'In his homily, the bishop encouraged the youth, saying they can be anything they want to be in life. He thanked MMM for bringing such a great celebration to a poor village like Igbakwu. He said he had read about Mother Mary’s passion for grassroots evangelisation in places most in need of health care. Looking at one of our banners, he read out the countries where we work. Then the bishop invited all the Sisters who were not Igbo-speaking to come forward. Seven Sisters told the people where they were from. They cheered when Sister Irene Namibiru said Uganda! He concluded by inviting MMM to come and work in the village. He said the people were disadvantaged, with no health centre or clinic in the entire local government area.'
An ecumenical celebration 'Later there was a reception. The Bishop of the Anglican Communion, church members, and members of Pentecostal churches were present. The villagers presented gifts to Cecilia. Many of them were the fruits of their labours from the soil.
'It was indeed a great day. I prayed that the people would preserve their spirit of communion. They believed that their village would never be the same after this profession ceremony.'
Gratitude in Gawlolo
Sister Joan Grumbach, from Connecticut, USA, is outreach coordinator for Nangwa Health Centre in Tanzania. She told us how the staff in Nangwa worked with a local village and government officials to provide more accessible health services for women and children.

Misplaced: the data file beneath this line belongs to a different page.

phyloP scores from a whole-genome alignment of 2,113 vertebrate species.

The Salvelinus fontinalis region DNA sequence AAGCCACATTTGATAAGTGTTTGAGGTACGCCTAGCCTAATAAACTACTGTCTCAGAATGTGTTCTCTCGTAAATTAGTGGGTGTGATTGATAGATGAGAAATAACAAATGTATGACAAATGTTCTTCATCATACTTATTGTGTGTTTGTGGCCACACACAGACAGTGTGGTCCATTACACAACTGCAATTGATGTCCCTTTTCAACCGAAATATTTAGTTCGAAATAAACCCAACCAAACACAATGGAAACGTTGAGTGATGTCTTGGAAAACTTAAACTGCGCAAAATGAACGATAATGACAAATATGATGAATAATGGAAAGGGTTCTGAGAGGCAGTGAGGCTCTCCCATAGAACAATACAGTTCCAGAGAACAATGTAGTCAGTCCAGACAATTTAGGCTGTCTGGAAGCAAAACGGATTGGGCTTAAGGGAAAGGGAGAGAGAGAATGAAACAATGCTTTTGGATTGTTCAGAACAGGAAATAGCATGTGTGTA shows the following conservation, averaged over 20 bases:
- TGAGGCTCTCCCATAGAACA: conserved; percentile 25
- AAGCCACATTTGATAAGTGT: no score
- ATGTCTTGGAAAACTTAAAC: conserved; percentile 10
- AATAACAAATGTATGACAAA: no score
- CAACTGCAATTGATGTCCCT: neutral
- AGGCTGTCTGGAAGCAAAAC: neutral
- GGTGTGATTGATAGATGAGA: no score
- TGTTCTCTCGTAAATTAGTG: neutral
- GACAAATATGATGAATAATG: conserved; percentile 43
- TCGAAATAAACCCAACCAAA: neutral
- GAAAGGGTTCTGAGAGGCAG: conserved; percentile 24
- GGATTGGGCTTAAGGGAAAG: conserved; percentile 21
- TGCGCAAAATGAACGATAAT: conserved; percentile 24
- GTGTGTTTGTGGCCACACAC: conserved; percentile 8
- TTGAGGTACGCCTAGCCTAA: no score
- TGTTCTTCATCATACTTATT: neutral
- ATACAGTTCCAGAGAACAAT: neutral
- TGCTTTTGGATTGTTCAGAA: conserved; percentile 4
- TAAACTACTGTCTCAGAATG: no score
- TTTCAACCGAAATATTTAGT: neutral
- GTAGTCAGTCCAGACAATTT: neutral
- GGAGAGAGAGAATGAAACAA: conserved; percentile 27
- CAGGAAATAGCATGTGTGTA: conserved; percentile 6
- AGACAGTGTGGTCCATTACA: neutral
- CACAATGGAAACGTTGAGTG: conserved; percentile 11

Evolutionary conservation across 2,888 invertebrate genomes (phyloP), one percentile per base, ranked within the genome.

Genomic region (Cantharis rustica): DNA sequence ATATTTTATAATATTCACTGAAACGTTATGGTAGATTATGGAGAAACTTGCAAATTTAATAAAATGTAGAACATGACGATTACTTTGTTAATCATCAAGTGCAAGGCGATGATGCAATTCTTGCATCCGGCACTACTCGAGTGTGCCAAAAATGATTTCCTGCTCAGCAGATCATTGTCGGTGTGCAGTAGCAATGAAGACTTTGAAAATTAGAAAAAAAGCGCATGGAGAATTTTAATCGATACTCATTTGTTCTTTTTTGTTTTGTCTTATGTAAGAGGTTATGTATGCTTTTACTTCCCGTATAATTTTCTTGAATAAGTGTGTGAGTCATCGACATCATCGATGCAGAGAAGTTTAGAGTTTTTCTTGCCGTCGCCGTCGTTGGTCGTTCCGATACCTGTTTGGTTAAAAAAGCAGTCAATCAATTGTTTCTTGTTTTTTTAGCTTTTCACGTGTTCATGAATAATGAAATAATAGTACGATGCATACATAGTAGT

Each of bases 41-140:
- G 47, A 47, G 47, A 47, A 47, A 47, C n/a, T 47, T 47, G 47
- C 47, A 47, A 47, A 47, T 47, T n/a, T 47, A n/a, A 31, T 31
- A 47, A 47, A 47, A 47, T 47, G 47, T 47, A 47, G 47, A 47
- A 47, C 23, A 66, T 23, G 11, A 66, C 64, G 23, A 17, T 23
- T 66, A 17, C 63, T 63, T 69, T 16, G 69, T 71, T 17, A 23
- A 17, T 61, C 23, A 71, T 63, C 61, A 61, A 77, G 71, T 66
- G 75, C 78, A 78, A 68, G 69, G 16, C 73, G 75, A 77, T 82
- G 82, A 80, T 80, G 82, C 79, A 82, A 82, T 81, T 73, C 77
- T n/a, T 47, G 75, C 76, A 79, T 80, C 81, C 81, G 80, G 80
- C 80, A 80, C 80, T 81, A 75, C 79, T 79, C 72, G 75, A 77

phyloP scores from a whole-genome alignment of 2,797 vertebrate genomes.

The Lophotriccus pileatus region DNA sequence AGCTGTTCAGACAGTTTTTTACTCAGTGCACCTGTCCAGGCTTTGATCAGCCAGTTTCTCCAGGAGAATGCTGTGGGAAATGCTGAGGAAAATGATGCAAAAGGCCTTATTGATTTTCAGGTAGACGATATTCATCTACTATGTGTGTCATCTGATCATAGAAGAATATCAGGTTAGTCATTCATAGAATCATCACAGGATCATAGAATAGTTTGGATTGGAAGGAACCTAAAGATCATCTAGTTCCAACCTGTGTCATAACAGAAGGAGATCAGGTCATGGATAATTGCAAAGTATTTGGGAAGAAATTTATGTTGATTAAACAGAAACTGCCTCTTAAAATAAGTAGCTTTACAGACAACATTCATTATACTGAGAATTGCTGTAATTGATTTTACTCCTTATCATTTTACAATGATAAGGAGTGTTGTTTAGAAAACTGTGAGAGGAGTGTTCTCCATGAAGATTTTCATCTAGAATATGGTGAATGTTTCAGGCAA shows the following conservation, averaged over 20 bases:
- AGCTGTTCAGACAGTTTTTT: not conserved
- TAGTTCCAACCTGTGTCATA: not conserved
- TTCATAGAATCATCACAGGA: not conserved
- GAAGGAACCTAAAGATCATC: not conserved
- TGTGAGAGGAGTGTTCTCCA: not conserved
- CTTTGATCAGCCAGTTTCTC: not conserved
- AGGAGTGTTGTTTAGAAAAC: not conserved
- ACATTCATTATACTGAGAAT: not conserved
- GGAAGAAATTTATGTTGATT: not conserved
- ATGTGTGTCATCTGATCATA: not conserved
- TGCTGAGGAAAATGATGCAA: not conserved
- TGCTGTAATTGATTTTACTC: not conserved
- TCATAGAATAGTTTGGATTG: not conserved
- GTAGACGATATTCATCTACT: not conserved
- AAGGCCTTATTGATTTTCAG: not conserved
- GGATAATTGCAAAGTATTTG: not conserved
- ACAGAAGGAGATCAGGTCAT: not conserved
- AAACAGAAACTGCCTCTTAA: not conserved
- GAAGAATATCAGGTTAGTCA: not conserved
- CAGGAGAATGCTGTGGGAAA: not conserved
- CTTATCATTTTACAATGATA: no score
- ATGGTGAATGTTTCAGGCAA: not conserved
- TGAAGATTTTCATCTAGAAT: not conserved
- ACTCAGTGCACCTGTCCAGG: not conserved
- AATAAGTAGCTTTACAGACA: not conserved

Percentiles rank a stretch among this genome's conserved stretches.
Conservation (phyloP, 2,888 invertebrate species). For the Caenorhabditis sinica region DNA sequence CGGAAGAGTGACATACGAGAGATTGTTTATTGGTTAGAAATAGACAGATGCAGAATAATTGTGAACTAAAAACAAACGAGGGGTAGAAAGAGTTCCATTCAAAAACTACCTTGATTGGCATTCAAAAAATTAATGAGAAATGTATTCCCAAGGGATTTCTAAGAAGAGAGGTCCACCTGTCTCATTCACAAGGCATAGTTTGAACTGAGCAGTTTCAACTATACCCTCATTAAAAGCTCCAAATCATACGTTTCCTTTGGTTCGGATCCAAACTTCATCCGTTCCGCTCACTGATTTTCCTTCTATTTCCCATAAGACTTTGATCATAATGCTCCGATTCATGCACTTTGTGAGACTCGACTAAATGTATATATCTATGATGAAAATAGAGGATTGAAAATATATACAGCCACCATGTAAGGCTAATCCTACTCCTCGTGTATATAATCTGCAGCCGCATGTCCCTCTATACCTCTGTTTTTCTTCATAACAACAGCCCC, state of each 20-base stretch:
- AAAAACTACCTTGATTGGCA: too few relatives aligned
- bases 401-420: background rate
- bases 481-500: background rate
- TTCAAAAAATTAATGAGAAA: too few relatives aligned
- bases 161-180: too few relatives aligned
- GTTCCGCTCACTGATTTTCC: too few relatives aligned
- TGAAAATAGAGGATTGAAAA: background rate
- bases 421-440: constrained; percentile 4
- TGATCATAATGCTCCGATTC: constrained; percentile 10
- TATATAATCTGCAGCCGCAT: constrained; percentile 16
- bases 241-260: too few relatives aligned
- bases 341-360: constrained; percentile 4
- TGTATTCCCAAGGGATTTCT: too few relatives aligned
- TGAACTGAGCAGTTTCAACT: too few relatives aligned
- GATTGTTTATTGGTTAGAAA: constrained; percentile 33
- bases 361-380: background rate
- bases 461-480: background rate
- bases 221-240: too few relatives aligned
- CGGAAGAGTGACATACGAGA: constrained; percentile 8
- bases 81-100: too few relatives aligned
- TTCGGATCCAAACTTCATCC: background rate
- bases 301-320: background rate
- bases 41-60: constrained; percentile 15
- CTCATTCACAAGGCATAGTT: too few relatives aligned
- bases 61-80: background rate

‘In early 2015, local leaders from Gawlolo, a village twenty-eight kilometres from Nangwa, approached us with a request to provide a mother and child health (MCH) clinic. We brought the request to the attention of the health officials in our district. They agreed to discuss the matter and get back to us.
‘In April, they gave us a positive response and asked that we coordinate the service with the government dispensary about eleven kilometres from Gawlolo.'
Involving the community ‘A nurse went with us to visit the village leaders. They were very happy and promised to provide some chairs and tables and a bed for examining the pregnant women. The date for the first clinic was set for Tuesday, 9 June. On that day, a clear, bright morning, the MCH mobile clinic team set off for Gawlolo.